Author: Aaron Gott
Senators Mike Lee, Ted Cruz, and Benjamin Sasse recently proposed a bill to enact the Restoring Board Immunity Act of 2017, which would give state licensing boards antitrust immunity that they may not otherwise be entitled to under the state-action immunity doctrine. The bill provides this immunity if the states fulfill some conditions: they must make efforts to reform their occupational licensing schemes and either provide active supervision of boards by creating an office to oversee them or provide for a specific form of judicial review of licensing board actions.
While the bill seeks to make some promising advancements to curtail overbearing state occupational regulation, it misses the mark in several ways.
As a Bona Law attorney, I regularly help clients suffering the wrath of professional licensing boards. It is very rewarding work, but it is also difficult work because the entire system—from state executive branches to federal courts—overwhelmingly defers to these licensing boards. The boards are confident in their ability to do whatever they want because they’ve enjoyed extreme deference in constitutional cases since the progressive era.
Our most effective tool is the threat of antitrust litigation—a tool that has only recently been used. First I’ll explain how all of this works so that you can better understand why this bill is a bad idea.
How Licensing Boards Work
Most licensing boards are created by some enabling statute that was pushed through the state legislature after a bunch of competitors in the same industry got together and formed a powerful lobby. Nine times out of ten, a professional licensing board justifies its existence and its conduct with vague and unsupported claims that public welfare is at stake. The enabling legislation often provides the governor the authority to appoint members of the profession, and perhaps one or two “public” members (persons who are not part of the profession), to serve on the licensing board.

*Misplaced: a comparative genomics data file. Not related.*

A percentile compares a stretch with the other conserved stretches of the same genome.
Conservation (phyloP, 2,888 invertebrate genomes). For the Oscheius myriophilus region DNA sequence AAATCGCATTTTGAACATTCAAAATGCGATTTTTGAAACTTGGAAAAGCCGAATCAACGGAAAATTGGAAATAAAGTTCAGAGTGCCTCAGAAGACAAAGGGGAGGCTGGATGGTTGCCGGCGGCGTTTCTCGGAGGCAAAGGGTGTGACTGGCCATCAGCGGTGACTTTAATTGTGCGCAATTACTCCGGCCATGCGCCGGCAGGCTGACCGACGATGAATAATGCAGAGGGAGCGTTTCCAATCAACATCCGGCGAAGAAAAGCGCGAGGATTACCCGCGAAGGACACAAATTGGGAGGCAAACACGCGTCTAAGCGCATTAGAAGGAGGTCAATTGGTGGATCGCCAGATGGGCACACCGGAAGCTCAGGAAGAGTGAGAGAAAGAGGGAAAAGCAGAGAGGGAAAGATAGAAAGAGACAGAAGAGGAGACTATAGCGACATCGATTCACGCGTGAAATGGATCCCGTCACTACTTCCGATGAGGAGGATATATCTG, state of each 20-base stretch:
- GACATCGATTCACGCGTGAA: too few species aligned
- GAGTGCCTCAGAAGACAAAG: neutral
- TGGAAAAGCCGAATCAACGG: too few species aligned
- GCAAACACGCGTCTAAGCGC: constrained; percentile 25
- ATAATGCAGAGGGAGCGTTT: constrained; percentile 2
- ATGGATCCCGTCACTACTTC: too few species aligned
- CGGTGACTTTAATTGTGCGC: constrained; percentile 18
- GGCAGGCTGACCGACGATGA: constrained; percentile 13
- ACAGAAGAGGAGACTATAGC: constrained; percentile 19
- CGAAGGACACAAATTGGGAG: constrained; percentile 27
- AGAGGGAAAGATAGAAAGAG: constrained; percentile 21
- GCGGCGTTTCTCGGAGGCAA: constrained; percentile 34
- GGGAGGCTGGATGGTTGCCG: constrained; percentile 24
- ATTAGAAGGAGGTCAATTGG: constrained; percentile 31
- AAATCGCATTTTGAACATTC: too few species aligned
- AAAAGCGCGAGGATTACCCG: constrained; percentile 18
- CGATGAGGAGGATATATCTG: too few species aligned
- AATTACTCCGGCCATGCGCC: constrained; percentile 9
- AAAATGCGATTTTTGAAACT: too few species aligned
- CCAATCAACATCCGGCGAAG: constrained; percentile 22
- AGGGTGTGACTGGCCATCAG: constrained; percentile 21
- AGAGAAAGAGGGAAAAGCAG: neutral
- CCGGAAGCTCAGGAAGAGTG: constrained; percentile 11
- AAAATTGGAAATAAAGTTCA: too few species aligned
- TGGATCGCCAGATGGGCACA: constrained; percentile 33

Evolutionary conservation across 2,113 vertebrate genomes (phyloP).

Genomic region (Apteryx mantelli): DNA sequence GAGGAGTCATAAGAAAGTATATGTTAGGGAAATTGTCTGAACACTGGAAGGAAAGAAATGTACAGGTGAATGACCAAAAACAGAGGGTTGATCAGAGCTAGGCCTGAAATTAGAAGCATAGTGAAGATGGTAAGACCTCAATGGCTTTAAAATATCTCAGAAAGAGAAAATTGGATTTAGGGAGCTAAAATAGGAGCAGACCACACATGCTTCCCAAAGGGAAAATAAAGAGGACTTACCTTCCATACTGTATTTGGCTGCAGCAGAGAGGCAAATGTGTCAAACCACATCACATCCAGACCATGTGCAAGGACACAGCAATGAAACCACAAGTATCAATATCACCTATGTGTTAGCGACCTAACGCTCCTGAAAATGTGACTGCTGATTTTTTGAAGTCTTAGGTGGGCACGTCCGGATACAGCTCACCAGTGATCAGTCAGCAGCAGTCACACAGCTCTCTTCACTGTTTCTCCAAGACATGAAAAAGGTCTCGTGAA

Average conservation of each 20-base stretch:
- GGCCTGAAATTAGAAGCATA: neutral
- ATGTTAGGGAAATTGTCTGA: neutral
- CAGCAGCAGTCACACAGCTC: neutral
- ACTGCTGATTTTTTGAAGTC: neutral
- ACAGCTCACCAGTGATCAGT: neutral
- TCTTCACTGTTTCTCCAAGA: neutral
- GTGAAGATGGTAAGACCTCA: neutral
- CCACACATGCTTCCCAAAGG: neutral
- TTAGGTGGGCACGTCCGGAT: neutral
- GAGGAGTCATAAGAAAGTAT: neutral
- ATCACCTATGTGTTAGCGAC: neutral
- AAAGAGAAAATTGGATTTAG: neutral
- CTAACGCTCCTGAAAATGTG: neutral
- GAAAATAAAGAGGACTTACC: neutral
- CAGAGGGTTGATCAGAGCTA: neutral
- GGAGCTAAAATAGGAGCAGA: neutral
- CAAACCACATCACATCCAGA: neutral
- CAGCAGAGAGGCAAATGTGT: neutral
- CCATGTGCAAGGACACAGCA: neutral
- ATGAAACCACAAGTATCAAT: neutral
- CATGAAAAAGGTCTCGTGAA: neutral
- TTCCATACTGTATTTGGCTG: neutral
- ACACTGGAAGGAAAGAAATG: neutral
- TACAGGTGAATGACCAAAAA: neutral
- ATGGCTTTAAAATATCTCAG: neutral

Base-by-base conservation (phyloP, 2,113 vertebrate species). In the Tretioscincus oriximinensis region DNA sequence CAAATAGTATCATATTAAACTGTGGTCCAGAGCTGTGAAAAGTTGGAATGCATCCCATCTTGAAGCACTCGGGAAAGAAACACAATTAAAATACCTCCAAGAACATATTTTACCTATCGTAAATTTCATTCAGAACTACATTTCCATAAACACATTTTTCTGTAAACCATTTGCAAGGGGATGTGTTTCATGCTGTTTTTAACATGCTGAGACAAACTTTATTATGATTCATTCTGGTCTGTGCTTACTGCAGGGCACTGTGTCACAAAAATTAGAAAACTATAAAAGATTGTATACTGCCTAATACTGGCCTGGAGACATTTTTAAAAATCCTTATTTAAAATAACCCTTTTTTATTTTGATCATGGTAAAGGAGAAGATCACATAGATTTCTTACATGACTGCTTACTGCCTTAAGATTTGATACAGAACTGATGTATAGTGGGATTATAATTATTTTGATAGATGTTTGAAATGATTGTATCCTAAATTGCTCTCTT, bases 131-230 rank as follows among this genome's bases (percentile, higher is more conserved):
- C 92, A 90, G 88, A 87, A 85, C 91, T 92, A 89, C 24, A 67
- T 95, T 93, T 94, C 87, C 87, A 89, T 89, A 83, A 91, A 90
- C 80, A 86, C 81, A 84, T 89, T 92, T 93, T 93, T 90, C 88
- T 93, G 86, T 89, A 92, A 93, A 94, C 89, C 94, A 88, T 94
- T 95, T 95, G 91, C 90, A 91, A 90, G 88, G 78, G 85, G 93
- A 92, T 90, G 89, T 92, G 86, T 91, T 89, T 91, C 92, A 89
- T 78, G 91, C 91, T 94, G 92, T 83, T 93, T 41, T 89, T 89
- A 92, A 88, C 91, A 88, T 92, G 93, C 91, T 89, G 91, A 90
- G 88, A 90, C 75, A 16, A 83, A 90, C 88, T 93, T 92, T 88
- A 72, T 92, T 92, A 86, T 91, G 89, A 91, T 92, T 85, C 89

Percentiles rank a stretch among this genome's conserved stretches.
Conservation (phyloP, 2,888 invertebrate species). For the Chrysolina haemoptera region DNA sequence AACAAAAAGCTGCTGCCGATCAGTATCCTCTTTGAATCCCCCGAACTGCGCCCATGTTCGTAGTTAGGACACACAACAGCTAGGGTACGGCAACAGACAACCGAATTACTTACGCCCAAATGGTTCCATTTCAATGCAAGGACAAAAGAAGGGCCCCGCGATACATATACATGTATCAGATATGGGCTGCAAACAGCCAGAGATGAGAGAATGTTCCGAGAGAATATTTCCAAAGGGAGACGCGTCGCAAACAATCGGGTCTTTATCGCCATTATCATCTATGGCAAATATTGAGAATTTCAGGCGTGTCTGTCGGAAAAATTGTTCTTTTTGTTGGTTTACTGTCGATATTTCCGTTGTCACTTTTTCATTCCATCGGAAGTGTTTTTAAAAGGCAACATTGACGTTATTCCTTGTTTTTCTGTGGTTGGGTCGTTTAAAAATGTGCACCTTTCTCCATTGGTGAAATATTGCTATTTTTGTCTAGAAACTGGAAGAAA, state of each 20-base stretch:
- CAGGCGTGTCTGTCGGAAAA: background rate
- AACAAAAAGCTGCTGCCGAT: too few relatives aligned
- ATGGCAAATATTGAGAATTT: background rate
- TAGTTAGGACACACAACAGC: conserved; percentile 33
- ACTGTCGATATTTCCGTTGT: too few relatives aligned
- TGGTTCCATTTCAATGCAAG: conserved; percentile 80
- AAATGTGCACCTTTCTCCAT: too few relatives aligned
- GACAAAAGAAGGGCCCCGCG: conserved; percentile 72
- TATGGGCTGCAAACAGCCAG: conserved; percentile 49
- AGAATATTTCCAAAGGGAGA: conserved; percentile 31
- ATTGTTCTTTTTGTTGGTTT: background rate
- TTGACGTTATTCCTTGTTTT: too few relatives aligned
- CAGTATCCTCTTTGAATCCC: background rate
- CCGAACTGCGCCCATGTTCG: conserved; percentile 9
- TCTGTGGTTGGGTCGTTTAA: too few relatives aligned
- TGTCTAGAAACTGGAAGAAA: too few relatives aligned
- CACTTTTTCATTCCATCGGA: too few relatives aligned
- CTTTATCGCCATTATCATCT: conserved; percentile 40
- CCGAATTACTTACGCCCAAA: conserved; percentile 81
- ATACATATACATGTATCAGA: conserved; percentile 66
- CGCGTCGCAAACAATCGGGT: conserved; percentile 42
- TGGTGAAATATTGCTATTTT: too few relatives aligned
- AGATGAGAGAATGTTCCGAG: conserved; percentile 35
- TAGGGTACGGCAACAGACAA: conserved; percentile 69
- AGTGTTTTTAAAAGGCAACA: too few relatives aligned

Invariably, the board members who also compete in the market eventually use their power on the board to benefit their own pecuniary interests:
Licensing Requirements. . Organizations like the Institute for Justice have analyzed state-by-state data and published significant literature about occupational overregulation. The bill appears most focused on licensing requirements. Antitrust litigation typically does not focus on the licensing requirements category of restraints because they are easy to pretextually justify, because the lobbying effort is protected by the Noerr-Pennington doctrine, and because they primarily affect new entrants (who are unlikely to organize a collective resistance, let alone the resources to finance antitrust litigation).
This raises an important question: if most antitrust litigation against boards does not relate to the occupational licensing reforms sought by the bill, why are we considering a broad antitrust exemption as the carrot for states to implement the reforms?